Speaking of goopy gel, I'm going to be spending the next few weeks honing my nutrition plan for the Lumberjack 100, and I just realized how much of the stuff I'm going to be consuming. I've got an almost new bottle in the refrigerator, but I put in an order for two more this morning. One is to get me through the last month of training before the race, and is one to be consumed the day of, along with some cookies and bananas to supplement.
Getting used to eating more food on the bike has been hard for me, but I'm getting there. The problem began a few years ago when I learned that on average, a trained athlete can store about 2000 calories of glycogen in their muscles. So I figured, why eat anything on a ride where you're going to burn less than 2000 calories? However, Jason keeps emphasizing the fact that I need to eat while riding and racing, and I have to admit, I feel better when I do.
It's kind of funny, because my latest training schedule has the entry:"BBQ Ride: 2.5 Hours" on May 25. At first, I was very confused, but then I realized that it was Memorial Day the "BBQ" was just a little joke. However, with all the emphasis on eating, I imagined other possible implications: The actual BBQ ride where I was forced to consume ribs while maintaining Zone 2 or higher, so that eating gel and cookies on the bike wouldn't seem so bad. Luckily, I'm pretty sure that's not what he had in mind.
Finally, I've been wondering if I should work in some sort of extra "energy" type supplement of the caffeine/taurine/quercetin variety for the last half of the race. I'm not sure where I got this idea, and I've pretty much come to the conclusion that it's not worth it, unless I go with something simple like de-fizzed Coke. Or I could use my personal favorite source of neuro-stimulant:
Yes, a big bottle TeaSource Chai at mile 75 should do it (along with the ribs, of course). I have a secret dream of being sponsored by TeaSource and wearing a jersey with graphic pictured above. I doubt that will happen, though.
The blurry text in the picture says: "Delicious, vitalizing - economical, too - costs less than 1/2 cent a cup," says Mr. T. Pott.
Friday, May 8, 2009
September 20: CycleSport Cyclocross - Landen, Ohio
October 4: Tour de Louisville – Louisville, Kentucky
Cincinnati International Cyclocross Festival
October 9: Darkhorse Cyclo-Stampede - Covington, KY (UCI)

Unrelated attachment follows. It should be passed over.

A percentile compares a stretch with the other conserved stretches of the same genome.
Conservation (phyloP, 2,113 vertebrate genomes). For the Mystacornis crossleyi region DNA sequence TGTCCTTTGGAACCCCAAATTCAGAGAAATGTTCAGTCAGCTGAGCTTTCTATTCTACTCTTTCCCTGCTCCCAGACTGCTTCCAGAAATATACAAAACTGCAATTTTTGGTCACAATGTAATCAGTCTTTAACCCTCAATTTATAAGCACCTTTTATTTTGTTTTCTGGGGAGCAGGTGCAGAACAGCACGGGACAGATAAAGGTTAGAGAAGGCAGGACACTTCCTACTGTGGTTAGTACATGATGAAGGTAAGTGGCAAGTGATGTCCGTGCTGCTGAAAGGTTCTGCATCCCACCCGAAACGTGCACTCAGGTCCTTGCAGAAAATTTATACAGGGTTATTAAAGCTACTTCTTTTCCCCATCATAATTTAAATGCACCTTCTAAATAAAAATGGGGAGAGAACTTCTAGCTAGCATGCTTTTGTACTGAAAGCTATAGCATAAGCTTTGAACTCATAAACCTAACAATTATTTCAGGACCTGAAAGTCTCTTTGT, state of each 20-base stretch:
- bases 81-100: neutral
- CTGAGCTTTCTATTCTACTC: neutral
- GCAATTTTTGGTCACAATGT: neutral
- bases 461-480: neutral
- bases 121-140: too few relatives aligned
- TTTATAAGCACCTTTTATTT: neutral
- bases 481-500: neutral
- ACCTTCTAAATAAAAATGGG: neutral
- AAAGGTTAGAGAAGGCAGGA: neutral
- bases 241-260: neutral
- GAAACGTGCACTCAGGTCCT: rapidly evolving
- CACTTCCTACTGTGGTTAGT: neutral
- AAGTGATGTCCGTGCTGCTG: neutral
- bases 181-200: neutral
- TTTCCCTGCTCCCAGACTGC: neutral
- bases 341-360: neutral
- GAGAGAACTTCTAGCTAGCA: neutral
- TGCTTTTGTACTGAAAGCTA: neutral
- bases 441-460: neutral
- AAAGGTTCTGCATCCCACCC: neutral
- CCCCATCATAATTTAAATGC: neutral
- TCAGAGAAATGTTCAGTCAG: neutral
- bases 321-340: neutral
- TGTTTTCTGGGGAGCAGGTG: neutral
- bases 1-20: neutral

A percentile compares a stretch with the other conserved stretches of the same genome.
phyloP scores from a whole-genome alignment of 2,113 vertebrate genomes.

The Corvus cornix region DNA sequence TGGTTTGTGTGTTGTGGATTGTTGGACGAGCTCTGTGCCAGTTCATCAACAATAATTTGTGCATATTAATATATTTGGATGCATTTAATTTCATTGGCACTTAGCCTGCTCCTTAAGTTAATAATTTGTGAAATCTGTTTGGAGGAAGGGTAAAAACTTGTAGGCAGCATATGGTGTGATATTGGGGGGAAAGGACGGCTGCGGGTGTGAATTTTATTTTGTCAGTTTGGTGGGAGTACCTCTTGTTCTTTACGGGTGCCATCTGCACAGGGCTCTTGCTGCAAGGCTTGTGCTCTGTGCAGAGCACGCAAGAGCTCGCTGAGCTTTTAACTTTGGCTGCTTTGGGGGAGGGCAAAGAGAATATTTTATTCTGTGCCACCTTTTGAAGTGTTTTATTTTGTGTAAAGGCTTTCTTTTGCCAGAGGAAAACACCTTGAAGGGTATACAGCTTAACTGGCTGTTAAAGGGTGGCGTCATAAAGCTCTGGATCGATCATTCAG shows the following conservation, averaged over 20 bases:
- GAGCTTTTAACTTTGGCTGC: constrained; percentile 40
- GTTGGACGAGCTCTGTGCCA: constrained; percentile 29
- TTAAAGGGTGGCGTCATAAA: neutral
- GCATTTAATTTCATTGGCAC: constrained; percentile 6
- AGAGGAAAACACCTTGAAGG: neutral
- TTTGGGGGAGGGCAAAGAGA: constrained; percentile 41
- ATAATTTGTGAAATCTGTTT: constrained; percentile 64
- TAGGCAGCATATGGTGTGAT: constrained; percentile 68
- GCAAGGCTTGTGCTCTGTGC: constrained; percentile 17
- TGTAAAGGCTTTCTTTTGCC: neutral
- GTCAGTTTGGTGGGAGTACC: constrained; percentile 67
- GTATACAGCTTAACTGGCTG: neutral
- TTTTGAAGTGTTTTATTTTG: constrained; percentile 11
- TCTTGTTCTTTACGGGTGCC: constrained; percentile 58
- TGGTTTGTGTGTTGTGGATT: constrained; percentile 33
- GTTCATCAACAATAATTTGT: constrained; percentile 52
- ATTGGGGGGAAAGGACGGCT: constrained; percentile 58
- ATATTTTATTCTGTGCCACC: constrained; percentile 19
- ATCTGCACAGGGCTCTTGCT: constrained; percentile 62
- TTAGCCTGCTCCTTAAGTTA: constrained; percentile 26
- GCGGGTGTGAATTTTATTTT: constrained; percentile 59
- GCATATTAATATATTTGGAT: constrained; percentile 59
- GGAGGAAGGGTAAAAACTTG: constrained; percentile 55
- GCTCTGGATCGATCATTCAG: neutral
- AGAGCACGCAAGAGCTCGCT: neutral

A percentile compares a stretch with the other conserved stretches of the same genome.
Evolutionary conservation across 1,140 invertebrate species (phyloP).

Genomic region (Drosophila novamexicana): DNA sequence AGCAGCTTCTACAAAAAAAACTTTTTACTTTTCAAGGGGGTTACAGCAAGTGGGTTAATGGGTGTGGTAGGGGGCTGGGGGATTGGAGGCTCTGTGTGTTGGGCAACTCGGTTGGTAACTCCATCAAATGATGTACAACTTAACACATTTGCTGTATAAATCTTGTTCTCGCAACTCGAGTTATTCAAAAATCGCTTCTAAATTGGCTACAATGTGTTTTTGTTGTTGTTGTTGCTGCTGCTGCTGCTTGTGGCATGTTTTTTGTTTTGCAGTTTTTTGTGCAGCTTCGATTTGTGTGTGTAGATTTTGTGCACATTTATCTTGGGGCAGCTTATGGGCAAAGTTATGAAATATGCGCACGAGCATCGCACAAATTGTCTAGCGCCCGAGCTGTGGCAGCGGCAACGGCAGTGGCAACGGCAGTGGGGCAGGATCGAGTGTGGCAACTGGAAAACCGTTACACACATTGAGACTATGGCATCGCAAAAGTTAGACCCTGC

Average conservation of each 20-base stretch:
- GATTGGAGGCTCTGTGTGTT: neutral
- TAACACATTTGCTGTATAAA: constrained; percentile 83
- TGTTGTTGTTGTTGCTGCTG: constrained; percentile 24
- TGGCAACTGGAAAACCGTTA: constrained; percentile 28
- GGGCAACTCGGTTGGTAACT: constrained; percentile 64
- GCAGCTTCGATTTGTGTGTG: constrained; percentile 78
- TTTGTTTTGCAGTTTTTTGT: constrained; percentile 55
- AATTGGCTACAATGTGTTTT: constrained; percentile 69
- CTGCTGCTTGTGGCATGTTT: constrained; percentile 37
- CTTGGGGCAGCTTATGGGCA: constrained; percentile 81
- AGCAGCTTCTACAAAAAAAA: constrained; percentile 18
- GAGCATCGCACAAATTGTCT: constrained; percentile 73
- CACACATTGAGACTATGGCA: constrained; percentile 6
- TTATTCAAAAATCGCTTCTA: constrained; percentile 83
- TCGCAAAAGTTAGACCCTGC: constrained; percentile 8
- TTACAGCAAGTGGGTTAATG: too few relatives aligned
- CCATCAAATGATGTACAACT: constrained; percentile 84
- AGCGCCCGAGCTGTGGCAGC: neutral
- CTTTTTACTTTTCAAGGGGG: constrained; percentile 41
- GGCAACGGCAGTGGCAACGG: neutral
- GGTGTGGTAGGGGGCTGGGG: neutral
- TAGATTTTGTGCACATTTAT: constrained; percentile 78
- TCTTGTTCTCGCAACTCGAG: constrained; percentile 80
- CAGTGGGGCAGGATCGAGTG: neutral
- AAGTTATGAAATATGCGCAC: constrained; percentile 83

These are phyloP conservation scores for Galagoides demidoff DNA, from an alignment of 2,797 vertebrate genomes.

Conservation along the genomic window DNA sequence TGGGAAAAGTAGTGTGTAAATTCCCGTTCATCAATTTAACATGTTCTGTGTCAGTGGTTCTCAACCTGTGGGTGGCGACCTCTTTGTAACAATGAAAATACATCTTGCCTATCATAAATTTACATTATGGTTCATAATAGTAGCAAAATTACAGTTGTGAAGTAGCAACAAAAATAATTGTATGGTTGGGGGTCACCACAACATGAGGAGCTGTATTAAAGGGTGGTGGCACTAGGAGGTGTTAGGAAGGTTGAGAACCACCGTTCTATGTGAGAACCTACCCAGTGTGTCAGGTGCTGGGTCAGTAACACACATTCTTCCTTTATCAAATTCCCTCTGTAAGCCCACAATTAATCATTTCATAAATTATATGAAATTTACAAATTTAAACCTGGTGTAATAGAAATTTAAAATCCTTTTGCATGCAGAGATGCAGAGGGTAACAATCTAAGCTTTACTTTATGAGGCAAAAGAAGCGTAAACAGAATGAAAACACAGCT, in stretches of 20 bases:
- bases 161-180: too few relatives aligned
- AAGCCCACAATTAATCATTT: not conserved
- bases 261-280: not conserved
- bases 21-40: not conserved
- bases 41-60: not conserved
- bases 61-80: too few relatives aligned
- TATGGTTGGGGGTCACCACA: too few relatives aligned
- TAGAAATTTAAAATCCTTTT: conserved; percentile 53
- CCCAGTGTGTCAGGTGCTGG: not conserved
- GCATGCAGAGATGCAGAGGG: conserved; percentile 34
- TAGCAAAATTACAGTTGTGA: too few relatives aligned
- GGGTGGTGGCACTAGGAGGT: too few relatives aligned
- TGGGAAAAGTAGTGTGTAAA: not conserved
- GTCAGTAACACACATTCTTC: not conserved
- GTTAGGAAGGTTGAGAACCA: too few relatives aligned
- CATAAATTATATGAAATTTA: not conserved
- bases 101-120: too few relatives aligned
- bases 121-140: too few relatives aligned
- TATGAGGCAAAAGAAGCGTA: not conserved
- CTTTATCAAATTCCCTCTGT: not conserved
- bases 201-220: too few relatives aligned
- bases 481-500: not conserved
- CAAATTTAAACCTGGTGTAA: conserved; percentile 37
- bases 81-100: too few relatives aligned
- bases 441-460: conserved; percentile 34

October 10: Java Johnny's - Middletown, OH (UCI)
October 11: BioWheels/United Dairy Farmers Harbin Park - Fairfield, OH (UCI)
October 18: DRT Consulting Cross - Bloomington, IN
October 24: Papa John's Derby City USGP #1 - Louisville, KY (UCI)
October 25: Papa John's Derby City USGP #2 - Louisville, KY(UCI)
November 1: Gun Club Cyclocross - Cincinnati, OH
November 8: Promotion Cross - Lexington, KY
November 15: Infirmary Mound/Cap City Cross - Columbus, OH
November 21: Southeastway Cross – Indianapolis, Indiana
November 22: Brookside Cross Cup / IN State Championships – Indianapolis, Indiana
November 29: John Bryan State Park / Ohio State Champs - Yellow Springs, OH
Zipp OVCX Finale
December 6 Storm the Greens / Kentucky State Champs - Louisville, KY
This was in my email this morning, and it seems way too early to be thinking about this stuff. Of course, I saw a training article from Cyclocross Magazine on Twitter a couple of days ago advising how important it is to start your base training in June. Yes, June. Base training. That's totally what June is for.
One good thing is that after a couple of years of 'cross recession in Indiana (while the rest of the country was booming), we are finally going to have a whopping three USAC sanctioned races in the state and even one in Bloomington. Unfortunately, it's the same weekend as the Pisgah Mountain Bike Stage Race, so I won't get to embarrass myself in front of a local crowd.
Looking over the schedule, I'm not sure how much of a 'cross season I will actually have this year, since mountain bike season will last through November. I might sneak in a little 'cross in between, but I'm not sure. We'll see how masochistic I'm feeling come fall.
Even with an extra day off this week, I still haven't returned to the full-on, coming-out-swinging, rip-some-legs-off good feeling I had a few days after the OC, but I feel okay and had good workouts the last two days. My appetite has also returned with a vengence, since it got a little blunted toward the end of the last training cycle. However, I've been really hungry the last few days, and I consider that a good thing. Sure, I'm still trying to lose my 2008 weight gain, but I'm down eight pounds from February, which is pretty good for someone who wasn't actually "overweight" by medical standards and isn't counting calories (just reducing dietary junk). While sudden, biting hunger during the workday requires lots planning and an abundant supply of fruit and nuts stored in my desk (yes, I am a squirrel), I take it as a sign that my body's adapting to the training properly.